“I’m protected,” the gentleman said. No, not quite. But under ACA, quite a bit closer to it.

              (($: -)}

            • Exactly, an academic exercise.

              Right now, the uninsured get emergency care at hospitals (often called “free” care). This is paid for by the Gov’t (ie taxes), increases in hospital charges (everyone with insurance or who goes to the hospital). However, it’s invisible, so no one is looking at the subsidies or bleating about the unfairness.

              The problem with voluntary risk-sharing associations is that the sick can’t leave insurance and the healthy can. So, over time as people get sick (yes cancer happens), the costs rise and healthy people leave either because they move or get a better deal and new healthy people don’t join. As a group, the young can get a better deal, so ultimately, without regulations (restricting freedom of association) the young and healthy can always form a new risk pool, leaving an increasingly older and sicker behind.

              Without regulation (Gov’t intrusion in the market), no healthy 20 something would join a risk pool with 50 and 60 somethings, meaning they would be uninsurable or face very high costs.

              Or, the association kicks the sick people out, meaning it’s not much in the way of insurance.

            • Exactly.

              Thank you.

              Arguing for pure risk for something like this, in a civilized society, is nothing less than uncivilized.

            • Watermelon…, taking money from the lower income young families and giving it to those with more assets, higher income and no dependents is what one should be calling uncivilized.

        • Aaron:
          You make complete sense if risk is assessed on a year-by-year basis.
          If risk carries over on a multiple year basis, then the chronically sick do get more benefits than premiums paid in, but the low or no claimants can pay less than they get in benefits.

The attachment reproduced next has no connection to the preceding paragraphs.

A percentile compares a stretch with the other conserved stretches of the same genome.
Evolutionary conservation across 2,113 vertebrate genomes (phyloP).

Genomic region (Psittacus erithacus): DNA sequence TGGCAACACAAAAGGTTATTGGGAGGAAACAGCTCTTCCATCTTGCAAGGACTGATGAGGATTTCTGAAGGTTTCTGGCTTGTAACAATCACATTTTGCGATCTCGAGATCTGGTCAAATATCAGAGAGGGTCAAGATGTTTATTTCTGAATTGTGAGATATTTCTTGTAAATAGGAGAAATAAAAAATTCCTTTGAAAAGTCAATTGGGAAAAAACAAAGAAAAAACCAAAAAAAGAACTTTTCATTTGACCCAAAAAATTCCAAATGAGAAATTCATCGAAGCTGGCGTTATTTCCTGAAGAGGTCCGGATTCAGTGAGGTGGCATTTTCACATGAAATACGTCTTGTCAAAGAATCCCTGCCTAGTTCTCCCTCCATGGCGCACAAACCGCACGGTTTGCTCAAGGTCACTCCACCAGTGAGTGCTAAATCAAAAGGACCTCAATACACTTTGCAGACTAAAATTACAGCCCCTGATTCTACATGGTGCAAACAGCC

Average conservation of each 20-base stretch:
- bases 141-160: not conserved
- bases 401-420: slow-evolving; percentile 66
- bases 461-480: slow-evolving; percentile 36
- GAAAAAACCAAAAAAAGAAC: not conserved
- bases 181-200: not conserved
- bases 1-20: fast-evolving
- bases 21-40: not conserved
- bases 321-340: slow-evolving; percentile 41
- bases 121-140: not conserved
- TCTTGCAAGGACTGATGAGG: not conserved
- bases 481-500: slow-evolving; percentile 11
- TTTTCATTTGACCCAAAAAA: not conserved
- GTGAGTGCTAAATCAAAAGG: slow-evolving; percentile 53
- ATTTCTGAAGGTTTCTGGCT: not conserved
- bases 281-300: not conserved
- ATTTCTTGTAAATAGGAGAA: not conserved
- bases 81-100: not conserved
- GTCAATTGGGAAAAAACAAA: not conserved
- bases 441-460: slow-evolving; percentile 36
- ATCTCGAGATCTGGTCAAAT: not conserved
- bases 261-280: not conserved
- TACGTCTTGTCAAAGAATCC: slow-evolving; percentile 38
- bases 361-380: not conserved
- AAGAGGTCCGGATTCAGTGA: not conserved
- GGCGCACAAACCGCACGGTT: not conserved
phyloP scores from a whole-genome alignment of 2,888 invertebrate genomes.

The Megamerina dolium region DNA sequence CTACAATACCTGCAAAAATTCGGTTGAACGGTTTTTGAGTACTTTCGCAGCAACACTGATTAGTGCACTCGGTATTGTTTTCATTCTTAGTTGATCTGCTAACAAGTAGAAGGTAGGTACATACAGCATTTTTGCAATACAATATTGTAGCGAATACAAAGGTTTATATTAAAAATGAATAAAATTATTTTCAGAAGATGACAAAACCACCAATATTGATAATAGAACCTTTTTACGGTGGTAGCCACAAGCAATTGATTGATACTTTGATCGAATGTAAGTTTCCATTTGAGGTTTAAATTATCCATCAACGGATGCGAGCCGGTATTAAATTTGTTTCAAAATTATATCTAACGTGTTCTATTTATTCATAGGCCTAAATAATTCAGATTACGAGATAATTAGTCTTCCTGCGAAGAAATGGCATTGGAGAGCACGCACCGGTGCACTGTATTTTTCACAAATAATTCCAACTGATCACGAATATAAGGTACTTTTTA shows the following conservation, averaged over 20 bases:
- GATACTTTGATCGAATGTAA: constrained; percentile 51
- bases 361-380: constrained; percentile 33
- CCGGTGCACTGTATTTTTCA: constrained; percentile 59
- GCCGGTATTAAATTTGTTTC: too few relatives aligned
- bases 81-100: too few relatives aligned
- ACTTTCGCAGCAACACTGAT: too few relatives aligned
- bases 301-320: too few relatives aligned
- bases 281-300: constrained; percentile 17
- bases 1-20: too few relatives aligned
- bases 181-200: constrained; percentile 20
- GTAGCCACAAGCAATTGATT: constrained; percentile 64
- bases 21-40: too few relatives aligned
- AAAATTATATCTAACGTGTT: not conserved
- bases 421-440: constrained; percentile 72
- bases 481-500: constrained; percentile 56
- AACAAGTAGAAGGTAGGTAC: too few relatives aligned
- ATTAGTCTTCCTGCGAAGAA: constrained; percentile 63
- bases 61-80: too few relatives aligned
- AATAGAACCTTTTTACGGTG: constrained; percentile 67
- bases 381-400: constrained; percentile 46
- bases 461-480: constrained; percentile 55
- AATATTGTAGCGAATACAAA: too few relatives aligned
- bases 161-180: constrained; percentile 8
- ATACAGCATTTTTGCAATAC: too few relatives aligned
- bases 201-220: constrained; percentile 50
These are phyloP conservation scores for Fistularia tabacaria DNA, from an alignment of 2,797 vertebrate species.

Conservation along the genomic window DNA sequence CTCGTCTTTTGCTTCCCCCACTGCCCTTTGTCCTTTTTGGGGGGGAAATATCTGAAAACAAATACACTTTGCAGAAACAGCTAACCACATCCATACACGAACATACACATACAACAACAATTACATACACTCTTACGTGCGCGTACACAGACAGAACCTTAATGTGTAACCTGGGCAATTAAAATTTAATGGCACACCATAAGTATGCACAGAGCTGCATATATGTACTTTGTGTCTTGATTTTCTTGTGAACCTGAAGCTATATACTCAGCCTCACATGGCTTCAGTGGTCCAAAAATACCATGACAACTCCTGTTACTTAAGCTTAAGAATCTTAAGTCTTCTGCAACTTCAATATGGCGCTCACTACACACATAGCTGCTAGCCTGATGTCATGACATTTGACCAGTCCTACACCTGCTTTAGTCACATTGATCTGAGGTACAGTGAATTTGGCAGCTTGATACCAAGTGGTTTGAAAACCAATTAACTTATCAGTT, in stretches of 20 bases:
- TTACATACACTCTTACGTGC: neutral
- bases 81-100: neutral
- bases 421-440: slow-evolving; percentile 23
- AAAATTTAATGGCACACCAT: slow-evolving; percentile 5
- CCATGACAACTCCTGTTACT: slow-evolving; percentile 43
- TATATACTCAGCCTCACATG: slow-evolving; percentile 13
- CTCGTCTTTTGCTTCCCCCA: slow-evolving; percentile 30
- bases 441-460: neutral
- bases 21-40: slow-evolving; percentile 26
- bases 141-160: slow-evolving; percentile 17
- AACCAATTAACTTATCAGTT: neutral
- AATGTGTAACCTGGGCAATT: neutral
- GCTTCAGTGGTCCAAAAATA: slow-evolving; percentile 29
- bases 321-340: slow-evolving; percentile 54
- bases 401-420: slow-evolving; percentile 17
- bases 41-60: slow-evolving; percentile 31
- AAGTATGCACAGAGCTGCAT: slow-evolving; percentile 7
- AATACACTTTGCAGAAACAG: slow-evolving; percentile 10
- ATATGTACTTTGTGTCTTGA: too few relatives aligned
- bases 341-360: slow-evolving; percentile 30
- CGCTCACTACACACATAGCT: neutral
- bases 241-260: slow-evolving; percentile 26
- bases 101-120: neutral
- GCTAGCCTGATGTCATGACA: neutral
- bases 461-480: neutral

The balance is made up from insurer reserves, which are “rented” by all policyholders.
          Don Levit

      • We should have social insurance, in this case to provide health care, because it is the moral and most logical thing to do. If we fail to create a comprehensive system (PPACA is not such a system) we are left with uninsured people who require care anyway in our Emergency Rooms. That is a terrible costly, inefficient way to provide care and we have very poor overall health statistics as a result. We accept responsibility for each other in this highly inefficient way, but not by taking the bull by the horns and doing the right thing. The point surely is to see to it that all of us receive the health care we need, not health insurance but health care.

        What we should logically do is create a single payer system, i.e. Medicare for all, so that Uncle Sam collects taxes from all of us so that our health care, provided by our present private delivery system, is paid for by the government. In the process we can do away with profit seeking health insurance companies and the vast sums they extract from us.

        What the PPACA gives us is a Rube Goldberg construction that will, at the end of the day, leave literally tens of millions with no secure, covered health care and will cost much more than we need pay.

        • ” in our Emergency Rooms. That is a terrible costly, inefficient way to provide care…”

          One has to ask themselves why if Medicaid patients end up in the ER so frequently are we increasing the number on Medicaid insurance? Why is there so much superficiality involved in looking at what happens in the healthcare sector?

          “What we should logically do is create a single payer system, i.e. Medicare for all…”

          We have had almost a half a decade to get Medicare right. Why don’t we fix Medicare before placing the entire nation on a program that has failed in so many ways?


        Jardinero1 (11/1/2013 at 14:50) writes, “Risk insurance has nothing to do with ‘sharing risks’ or ‘sharing costs….Fundamentally, it is nothing more than a bet.”

        Part of our challenges come from looking at insurance as essentially a bet.

        If the comparison were apt, either more insurance companies would go broke, or more people would win at the race track.

        The basis of most insurance (at least, of personal insurance: auto, homeowners, health, life, etc.) is that a certain number of a certain group will experience unsustainable economic damage. Since we don’t know which of us it will be, but we can collectively manage the damage by pooling our resources, one set of “winners” gets the big-dollar payoffs and the other set of “winners” gets to keep their stuff (car, home, health, life)

        In this situation, the insurance company is not the “bookie.” The insurance company’s role is just to manage the pooled resources. It makes its money by correctly managing the relationships among actuarial data and premiums and disbursements.*